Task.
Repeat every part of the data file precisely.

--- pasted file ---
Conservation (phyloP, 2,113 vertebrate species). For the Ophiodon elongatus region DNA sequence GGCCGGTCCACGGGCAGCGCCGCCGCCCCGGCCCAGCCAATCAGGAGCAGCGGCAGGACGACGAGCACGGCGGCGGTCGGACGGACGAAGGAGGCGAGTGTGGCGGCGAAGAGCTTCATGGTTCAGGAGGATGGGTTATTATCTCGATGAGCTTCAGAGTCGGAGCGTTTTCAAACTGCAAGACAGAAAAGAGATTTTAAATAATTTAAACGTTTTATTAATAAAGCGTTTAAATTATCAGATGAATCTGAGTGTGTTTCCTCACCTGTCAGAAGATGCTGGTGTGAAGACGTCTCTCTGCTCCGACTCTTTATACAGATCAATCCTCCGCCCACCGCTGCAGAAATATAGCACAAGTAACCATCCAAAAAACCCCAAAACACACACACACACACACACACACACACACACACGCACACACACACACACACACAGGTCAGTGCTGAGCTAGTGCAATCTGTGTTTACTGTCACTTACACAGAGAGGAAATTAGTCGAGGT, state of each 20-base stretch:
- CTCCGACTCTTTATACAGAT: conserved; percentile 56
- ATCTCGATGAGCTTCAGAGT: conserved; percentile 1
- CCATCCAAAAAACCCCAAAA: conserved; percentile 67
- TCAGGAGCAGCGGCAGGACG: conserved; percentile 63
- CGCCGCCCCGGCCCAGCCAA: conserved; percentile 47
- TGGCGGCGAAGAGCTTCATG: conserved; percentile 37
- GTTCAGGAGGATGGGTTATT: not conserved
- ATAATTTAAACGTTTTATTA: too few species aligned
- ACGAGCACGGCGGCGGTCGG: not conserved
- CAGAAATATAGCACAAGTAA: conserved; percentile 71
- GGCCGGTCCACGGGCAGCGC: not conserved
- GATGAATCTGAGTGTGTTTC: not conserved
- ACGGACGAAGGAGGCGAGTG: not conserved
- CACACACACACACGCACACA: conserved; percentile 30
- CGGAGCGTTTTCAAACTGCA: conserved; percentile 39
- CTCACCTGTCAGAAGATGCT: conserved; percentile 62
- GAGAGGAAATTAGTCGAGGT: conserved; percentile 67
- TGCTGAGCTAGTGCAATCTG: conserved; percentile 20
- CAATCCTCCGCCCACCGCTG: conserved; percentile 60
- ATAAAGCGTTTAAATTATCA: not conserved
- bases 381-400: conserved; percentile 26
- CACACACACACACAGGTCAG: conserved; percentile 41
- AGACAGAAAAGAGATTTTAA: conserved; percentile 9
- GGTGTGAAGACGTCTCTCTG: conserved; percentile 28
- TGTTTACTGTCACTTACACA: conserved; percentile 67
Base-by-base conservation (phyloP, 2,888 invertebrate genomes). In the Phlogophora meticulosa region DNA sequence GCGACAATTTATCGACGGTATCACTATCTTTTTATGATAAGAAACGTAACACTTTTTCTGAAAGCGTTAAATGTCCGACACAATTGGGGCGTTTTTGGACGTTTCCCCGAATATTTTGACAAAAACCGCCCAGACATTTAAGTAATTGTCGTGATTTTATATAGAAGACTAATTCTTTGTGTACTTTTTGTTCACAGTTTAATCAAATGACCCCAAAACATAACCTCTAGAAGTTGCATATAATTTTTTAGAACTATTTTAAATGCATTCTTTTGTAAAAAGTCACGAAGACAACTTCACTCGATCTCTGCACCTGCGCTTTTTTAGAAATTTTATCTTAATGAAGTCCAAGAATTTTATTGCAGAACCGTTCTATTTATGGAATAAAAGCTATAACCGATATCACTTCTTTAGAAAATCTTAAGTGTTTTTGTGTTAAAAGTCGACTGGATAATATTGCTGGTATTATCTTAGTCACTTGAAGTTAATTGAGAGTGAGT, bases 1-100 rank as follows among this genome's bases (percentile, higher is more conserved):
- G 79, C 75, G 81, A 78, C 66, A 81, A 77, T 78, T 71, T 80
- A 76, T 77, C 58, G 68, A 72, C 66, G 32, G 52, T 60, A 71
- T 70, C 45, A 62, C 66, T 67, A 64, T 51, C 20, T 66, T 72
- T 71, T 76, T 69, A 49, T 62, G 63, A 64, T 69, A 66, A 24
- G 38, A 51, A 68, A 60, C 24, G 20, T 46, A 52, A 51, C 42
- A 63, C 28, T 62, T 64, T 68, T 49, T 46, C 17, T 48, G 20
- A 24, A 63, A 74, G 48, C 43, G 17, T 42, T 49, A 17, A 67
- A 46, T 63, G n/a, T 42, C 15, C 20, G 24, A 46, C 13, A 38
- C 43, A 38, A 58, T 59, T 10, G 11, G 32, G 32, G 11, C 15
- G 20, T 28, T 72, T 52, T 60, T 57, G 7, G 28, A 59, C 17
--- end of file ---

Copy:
Conservation (phyloP, 2,113 vertebrate species). For the Ophiodon elongatus region DNA sequence GGCCGGTCCACGGGCAGCGCCGCCGCCCCGGCCCAGCCAATCAGGAGCAGCGGCAGGACGACGAGCACGGCGGCGGTCGGACGGACGAAGGAGGCGAGTGTGGCGGCGAAGAGCTTCATGGTTCAGGAGGATGGGTTATTATCTCGATGAGCTTCAGAGTCGGAGCGTTTTCAAACTGCAAGACAGAAAAGAGATTTTAAATAATTTAAACGTTTTATTAATAAAGCGTTTAAATTATCAGATGAATCTGAGTGTGTTTCCTCACCTGTCAGAAGATGCTGGTGTGAAGACGTCTCTCTGCTCCGACTCTTTATACAGATCAATCCTCCGCCCACCGCTGCAGAAATATAGCACAAGTAACCATCCAAAAAACCCCAAAACACACACACACACACACACACACACACACACACGCACACACACACACACACACAGGTCAGTGCTGAGCTAGTGCAATCTGTGTTTACTGTCACTTACACAGAGAGGAAATTAGTCGAGGT, state of each 20-base stretch:
- CTCCGACTCTTTATACAGAT: conserved; percentile 56
- ATCTCGATGAGCTTCAGAGT: conserved; percentile 1
- CCATCCAAAAAACCCCAAAA: conserved; percentile 67
- TCAGGAGCAGCGGCAGGACG: conserved; percentile 63
- CGCCGCCCCGGCCCAGCCAA: conserved; percentile 47
- TGGCGGCGAAGAGCTTCATG: conserved; percentile 37
- GTTCAGGAGGATGGGTTATT: not conserved
- ATAATTTAAACGTTTTATTA: too few species aligned
- ACGAGCACGGCGGCGGTCGG: not conserved
- CAGAAATATAGCACAAGTAA: conserved; percentile 71
- GGCCGGTCCACGGGCAGCGC: not conserved
- GATGAATCTGAGTGTGTTTC: not conserved
- ACGGACGAAGGAGGCGAGTG: not conserved
- CACACACACACACGCACACA: conserved; percentile 30
- CGGAGCGTTTTCAAACTGCA: conserved; percentile 39
- CTCACCTGTCAGAAGATGCT: conserved; percentile 62
- GAGAGGAAATTAGTCGAGGT: conserved; percentile 67
- TGCTGAGCTAGTGCAATCTG: conserved; percentile 20
- CAATCCTCCGCCCACCGCTG: conserved; percentile 60
- ATAAAGCGTTTAAATTATCA: not conserved
- bases 381-400: conserved; percentile 26
- CACACACACACACAGGTCAG: conserved; percentile 41
- AGACAGAAAAGAGATTTTAA: conserved; percentile 9
- GGTGTGAAGACGTCTCTCTG: conserved; percentile 28
- TGTTTACTGTCACTTACACA: conserved; percentile 67
Base-by-base conservation (phyloP, 2,888 invertebrate genomes). In the Phlogophora meticulosa region DNA sequence GCGACAATTTATCGACGGTATCACTATCTTTTTATGATAAGAAACGTAACACTTTTTCTGAAAGCGTTAAATGTCCGACACAATTGGGGCGTTTTTGGACGTTTCCCCGAATATTTTGACAAAAACCGCCCAGACATTTAAGTAATTGTCGTGATTTTATATAGAAGACTAATTCTTTGTGTACTTTTTGTTCACAGTTTAATCAAATGACCCCAAAACATAACCTCTAGAAGTTGCATATAATTTTTTAGAACTATTTTAAATGCATTCTTTTGTAAAAAGTCACGAAGACAACTTCACTCGATCTCTGCACCTGCGCTTTTTTAGAAATTTTATCTTAATGAAGTCCAAGAATTTTATTGCAGAACCGTTCTATTTATGGAATAAAAGCTATAACCGATATCACTTCTTTAGAAAATCTTAAGTGTTTTTGTGTTAAAAGTCGACTGGATAATATTGCTGGTATTATCTTAGTCACTTGAAGTTAATTGAGAGTGAGT, bases 1-100 rank as follows among this genome's bases (percentile, higher is more conserved):
- G 79, C 75, G 81, A 78, C 66, A 81, A 77, T 78, T 71, T 80
- A 76, T 77, C 58, G 68, A 72, C 66, G 32, G 52, T 60, A 71
- T 70, C 45, A 62, C 66, T 67, A 64, T 51, C 20, T 66, T 72
- T 71, T 76, T 69, A 49, T 62, G 63, A 64, T 69, A 66, A 24
- G 38, A 51, A 68, A 60, C 24, G 20, T 46, A 52, A 51, C 42
- A 63, C 28, T 62, T 64, T 68, T 49, T 46, C 17, T 48, G 20
- A 24, A 63, A 74, G 48, C 43, G 17, T 42, T 49, A 17, A 67
- A 46, T 63, G n/a, T 42, C 15, C 20, G 24, A 46, C 13, A 38
- C 43, A 38, A 58, T 59, T 10, G 11, G 32, G 32, G 11, C 15
- G 20, T 28, T 72, T 52, T 60, T 57, G 7, G 28, A 59, C 17